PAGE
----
Have you ever wondered how scientists can accurately measure the size of very small objects like molecules, nanoparticles, and parts of cells? Scientists are continually finding new ways to do this, and one powerful tool they use is light scattering. When an incoming beam of light hits an object, the light "scatters," or breaks into separate streams that form different patterns depending on the size of the object. This incoming light might be visible light, like the light we see from the sun, or it might be higher-energy light like X-rays. The light from commercial laser pointers, it turns out, is perfectly suited to measure the size of a human hair!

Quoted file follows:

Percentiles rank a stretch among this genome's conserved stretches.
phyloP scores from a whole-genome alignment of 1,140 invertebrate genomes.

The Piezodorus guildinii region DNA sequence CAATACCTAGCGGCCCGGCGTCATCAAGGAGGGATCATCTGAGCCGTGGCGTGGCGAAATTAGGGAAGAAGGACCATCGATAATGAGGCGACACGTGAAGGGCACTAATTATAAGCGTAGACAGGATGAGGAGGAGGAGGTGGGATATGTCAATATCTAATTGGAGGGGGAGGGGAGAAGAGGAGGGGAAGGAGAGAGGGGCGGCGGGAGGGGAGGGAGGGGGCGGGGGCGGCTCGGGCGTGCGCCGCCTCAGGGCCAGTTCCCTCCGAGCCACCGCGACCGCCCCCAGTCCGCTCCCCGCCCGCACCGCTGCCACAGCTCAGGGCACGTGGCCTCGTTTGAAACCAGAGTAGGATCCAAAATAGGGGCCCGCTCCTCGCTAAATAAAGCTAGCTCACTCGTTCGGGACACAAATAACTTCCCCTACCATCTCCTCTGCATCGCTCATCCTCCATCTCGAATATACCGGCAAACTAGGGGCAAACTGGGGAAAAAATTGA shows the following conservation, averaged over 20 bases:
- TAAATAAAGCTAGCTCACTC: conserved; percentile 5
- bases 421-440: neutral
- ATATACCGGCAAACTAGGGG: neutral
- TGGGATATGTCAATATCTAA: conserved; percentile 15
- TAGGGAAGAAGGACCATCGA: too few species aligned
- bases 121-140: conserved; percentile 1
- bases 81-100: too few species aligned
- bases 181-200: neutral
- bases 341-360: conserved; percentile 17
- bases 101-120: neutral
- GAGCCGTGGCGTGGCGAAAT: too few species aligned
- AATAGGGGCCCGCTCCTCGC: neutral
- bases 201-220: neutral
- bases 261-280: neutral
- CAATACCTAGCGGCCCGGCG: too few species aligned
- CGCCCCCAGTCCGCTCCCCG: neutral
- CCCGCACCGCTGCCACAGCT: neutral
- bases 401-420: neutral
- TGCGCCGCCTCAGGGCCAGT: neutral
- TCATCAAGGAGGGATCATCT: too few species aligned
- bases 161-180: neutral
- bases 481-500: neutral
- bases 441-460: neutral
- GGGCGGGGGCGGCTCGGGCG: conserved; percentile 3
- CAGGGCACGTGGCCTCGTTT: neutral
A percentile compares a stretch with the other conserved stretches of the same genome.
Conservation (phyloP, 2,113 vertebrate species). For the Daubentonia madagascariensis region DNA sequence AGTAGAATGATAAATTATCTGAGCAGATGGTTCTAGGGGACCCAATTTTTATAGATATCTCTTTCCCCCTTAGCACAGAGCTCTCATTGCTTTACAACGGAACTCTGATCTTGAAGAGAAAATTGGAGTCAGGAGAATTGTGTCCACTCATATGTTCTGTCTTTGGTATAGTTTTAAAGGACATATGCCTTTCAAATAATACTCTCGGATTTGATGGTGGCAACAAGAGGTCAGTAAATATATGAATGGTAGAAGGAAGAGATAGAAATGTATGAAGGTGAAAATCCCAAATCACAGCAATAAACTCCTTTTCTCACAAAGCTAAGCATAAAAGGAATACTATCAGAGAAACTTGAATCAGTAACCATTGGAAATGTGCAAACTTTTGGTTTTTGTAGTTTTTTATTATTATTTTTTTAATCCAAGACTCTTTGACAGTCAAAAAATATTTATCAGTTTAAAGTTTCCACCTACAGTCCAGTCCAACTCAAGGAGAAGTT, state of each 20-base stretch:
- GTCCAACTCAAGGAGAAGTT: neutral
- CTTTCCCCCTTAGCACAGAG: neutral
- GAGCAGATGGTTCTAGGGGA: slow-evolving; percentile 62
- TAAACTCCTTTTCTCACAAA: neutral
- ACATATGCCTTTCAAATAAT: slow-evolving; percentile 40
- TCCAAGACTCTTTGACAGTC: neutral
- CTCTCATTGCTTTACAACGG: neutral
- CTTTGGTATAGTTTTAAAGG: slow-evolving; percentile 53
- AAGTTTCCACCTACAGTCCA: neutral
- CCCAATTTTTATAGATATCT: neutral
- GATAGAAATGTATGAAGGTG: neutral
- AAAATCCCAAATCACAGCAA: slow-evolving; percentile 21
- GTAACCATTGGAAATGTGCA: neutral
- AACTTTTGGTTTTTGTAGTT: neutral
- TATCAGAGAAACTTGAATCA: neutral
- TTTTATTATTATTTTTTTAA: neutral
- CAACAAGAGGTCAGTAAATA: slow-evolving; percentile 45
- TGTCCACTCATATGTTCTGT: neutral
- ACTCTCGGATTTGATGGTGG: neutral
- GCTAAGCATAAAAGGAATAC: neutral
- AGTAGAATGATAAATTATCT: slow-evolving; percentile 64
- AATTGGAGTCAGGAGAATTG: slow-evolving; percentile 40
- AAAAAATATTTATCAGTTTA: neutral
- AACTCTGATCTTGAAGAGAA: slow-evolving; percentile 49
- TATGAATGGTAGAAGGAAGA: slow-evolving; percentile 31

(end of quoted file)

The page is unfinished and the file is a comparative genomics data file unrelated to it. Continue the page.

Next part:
Surface tension is a somewhat peculiar force. Its effects are all around us, from bubbles and droplets to cleaning our dishes. Surface tension is an important force in our daily lives. But what is it really? Since it tends to act at the scale of millimeters or smaller, we don’t always notice it. It’s critical, however, for many creatures smaller than us, from water-walking insects to star-nosed moles that sniff out food underwater. So what is surface tension and where does it come from?